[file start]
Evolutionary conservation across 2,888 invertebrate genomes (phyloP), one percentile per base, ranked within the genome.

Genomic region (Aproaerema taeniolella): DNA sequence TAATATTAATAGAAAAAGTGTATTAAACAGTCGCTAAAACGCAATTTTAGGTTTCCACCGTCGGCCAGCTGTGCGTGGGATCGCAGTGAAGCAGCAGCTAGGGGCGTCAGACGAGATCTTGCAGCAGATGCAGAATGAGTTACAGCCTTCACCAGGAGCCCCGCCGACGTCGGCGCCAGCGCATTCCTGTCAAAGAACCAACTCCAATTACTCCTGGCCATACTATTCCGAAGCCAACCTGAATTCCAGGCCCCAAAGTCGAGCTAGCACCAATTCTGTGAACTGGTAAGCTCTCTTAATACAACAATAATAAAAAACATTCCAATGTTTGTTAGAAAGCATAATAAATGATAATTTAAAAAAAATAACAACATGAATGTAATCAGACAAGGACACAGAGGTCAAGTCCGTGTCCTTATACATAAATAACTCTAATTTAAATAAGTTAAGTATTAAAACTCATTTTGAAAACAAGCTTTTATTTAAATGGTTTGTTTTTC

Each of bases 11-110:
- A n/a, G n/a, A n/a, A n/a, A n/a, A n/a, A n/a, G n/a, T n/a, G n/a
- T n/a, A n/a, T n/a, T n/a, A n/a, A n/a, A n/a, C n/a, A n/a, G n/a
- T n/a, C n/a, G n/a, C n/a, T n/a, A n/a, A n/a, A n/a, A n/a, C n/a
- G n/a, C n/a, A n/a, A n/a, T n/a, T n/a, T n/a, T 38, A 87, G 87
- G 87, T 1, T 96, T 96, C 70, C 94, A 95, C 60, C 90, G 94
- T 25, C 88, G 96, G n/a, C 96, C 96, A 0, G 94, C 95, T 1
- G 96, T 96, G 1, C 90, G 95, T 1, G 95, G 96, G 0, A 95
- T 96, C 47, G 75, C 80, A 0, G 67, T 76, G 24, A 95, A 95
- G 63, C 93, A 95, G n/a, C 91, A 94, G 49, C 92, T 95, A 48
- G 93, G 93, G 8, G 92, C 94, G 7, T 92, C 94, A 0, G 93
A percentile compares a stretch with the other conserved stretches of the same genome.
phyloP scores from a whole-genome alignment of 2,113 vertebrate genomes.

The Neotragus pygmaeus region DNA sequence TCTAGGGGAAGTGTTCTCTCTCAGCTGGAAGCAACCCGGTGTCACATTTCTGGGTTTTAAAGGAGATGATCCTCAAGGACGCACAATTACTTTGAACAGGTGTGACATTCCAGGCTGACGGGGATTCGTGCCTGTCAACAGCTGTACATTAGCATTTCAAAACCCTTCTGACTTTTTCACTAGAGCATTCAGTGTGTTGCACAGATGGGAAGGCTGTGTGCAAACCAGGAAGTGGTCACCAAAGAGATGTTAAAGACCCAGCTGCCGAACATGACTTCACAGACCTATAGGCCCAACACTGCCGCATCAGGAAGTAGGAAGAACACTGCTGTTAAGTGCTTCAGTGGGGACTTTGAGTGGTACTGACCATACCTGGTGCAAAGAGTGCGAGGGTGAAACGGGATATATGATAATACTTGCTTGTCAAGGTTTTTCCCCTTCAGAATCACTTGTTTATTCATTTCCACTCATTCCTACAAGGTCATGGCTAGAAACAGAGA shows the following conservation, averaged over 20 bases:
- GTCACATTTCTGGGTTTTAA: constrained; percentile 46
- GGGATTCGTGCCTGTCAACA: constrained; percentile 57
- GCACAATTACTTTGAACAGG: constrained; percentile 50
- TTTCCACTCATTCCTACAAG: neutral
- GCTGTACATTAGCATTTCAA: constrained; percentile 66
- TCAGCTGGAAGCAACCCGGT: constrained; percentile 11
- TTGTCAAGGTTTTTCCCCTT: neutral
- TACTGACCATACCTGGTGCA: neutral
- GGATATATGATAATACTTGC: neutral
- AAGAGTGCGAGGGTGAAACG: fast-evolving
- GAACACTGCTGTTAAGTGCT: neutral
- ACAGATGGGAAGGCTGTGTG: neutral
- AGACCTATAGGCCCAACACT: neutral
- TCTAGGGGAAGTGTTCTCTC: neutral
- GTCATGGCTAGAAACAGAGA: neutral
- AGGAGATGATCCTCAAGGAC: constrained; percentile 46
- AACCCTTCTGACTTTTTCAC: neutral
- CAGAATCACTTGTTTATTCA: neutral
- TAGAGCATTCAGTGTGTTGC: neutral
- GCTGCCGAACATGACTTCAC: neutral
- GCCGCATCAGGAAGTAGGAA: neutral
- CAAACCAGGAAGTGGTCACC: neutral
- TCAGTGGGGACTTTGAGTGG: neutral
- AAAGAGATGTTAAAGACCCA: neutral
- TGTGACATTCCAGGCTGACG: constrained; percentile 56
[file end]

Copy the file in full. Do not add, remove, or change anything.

Evolutionary conservation across 2,888 invertebrate genomes (phyloP), one percentile per base, ranked within the genome.

Genomic region (Aproaerema taeniolella): DNA sequence TAATATTAATAGAAAAAGTGTATTAAACAGTCGCTAAAACGCAATTTTAGGTTTCCACCGTCGGCCAGCTGTGCGTGGGATCGCAGTGAAGCAGCAGCTAGGGGCGTCAGACGAGATCTTGCAGCAGATGCAGAATGAGTTACAGCCTTCACCAGGAGCCCCGCCGACGTCGGCGCCAGCGCATTCCTGTCAAAGAACCAACTCCAATTACTCCTGGCCATACTATTCCGAAGCCAACCTGAATTCCAGGCCCCAAAGTCGAGCTAGCACCAATTCTGTGAACTGGTAAGCTCTCTTAATACAACAATAATAAAAAACATTCCAATGTTTGTTAGAAAGCATAATAAATGATAATTTAAAAAAAATAACAACATGAATGTAATCAGACAAGGACACAGAGGTCAAGTCCGTGTCCTTATACATAAATAACTCTAATTTAAATAAGTTAAGTATTAAAACTCATTTTGAAAACAAGCTTTTATTTAAATGGTTTGTTTTTC

Each of bases 11-110:
- A n/a, G n/a, A n/a, A n/a, A n/a, A n/a, A n/a, G n/a, T n/a, G n/a
- T n/a, A n/a, T n/a, T n/a, A n/a, A n/a, A n/a, C n/a, A n/a, G n/a
- T n/a, C n/a, G n/a, C n/a, T n/a, A n/a, A n/a, A n/a, A n/a, C n/a
- G n/a, C n/a, A n/a, A n/a, T n/a, T n/a, T n/a, T 38, A 87, G 87
- G 87, T 1, T 96, T 96, C 70, C 94, A 95, C 60, C 90, G 94
- T 25, C 88, G 96, G n/a, C 96, C 96, A 0, G 94, C 95, T 1
- G 96, T 96, G 1, C 90, G 95, T 1, G 95, G 96, G 0, A 95
- T 96, C 47, G 75, C 80, A 0, G 67, T 76, G 24, A 95, A 95
- G 63, C 93, A 95, G n/a, C 91, A 94, G 49, C 92, T 95, A 48
- G 93, G 93, G 8, G 92, C 94, G 7, T 92, C 94, A 0, G 93
A percentile compares a stretch with the other conserved stretches of the same genome.
phyloP scores from a whole-genome alignment of 2,113 vertebrate genomes.

The Neotragus pygmaeus region DNA sequence TCTAGGGGAAGTGTTCTCTCTCAGCTGGAAGCAACCCGGTGTCACATTTCTGGGTTTTAAAGGAGATGATCCTCAAGGACGCACAATTACTTTGAACAGGTGTGACATTCCAGGCTGACGGGGATTCGTGCCTGTCAACAGCTGTACATTAGCATTTCAAAACCCTTCTGACTTTTTCACTAGAGCATTCAGTGTGTTGCACAGATGGGAAGGCTGTGTGCAAACCAGGAAGTGGTCACCAAAGAGATGTTAAAGACCCAGCTGCCGAACATGACTTCACAGACCTATAGGCCCAACACTGCCGCATCAGGAAGTAGGAAGAACACTGCTGTTAAGTGCTTCAGTGGGGACTTTGAGTGGTACTGACCATACCTGGTGCAAAGAGTGCGAGGGTGAAACGGGATATATGATAATACTTGCTTGTCAAGGTTTTTCCCCTTCAGAATCACTTGTTTATTCATTTCCACTCATTCCTACAAGGTCATGGCTAGAAACAGAGA shows the following conservation, averaged over 20 bases:
- GTCACATTTCTGGGTTTTAA: constrained; percentile 46
- GGGATTCGTGCCTGTCAACA: constrained; percentile 57
- GCACAATTACTTTGAACAGG: constrained; percentile 50
- TTTCCACTCATTCCTACAAG: neutral
- GCTGTACATTAGCATTTCAA: constrained; percentile 66
- TCAGCTGGAAGCAACCCGGT: constrained; percentile 11
- TTGTCAAGGTTTTTCCCCTT: neutral
- TACTGACCATACCTGGTGCA: neutral
- GGATATATGATAATACTTGC: neutral
- AAGAGTGCGAGGGTGAAACG: fast-evolving
- GAACACTGCTGTTAAGTGCT: neutral
- ACAGATGGGAAGGCTGTGTG: neutral
- AGACCTATAGGCCCAACACT: neutral
- TCTAGGGGAAGTGTTCTCTC: neutral
- GTCATGGCTAGAAACAGAGA: neutral
- AGGAGATGATCCTCAAGGAC: constrained; percentile 46
- AACCCTTCTGACTTTTTCAC: neutral
- CAGAATCACTTGTTTATTCA: neutral
- TAGAGCATTCAGTGTGTTGC: neutral
- GCTGCCGAACATGACTTCAC: neutral
- GCCGCATCAGGAAGTAGGAA: neutral
- CAAACCAGGAAGTGGTCACC: neutral
- TCAGTGGGGACTTTGAGTGG: neutral
- AAAGAGATGTTAAAGACCCA: neutral
- TGTGACATTCCAGGCTGACG: constrained; percentile 56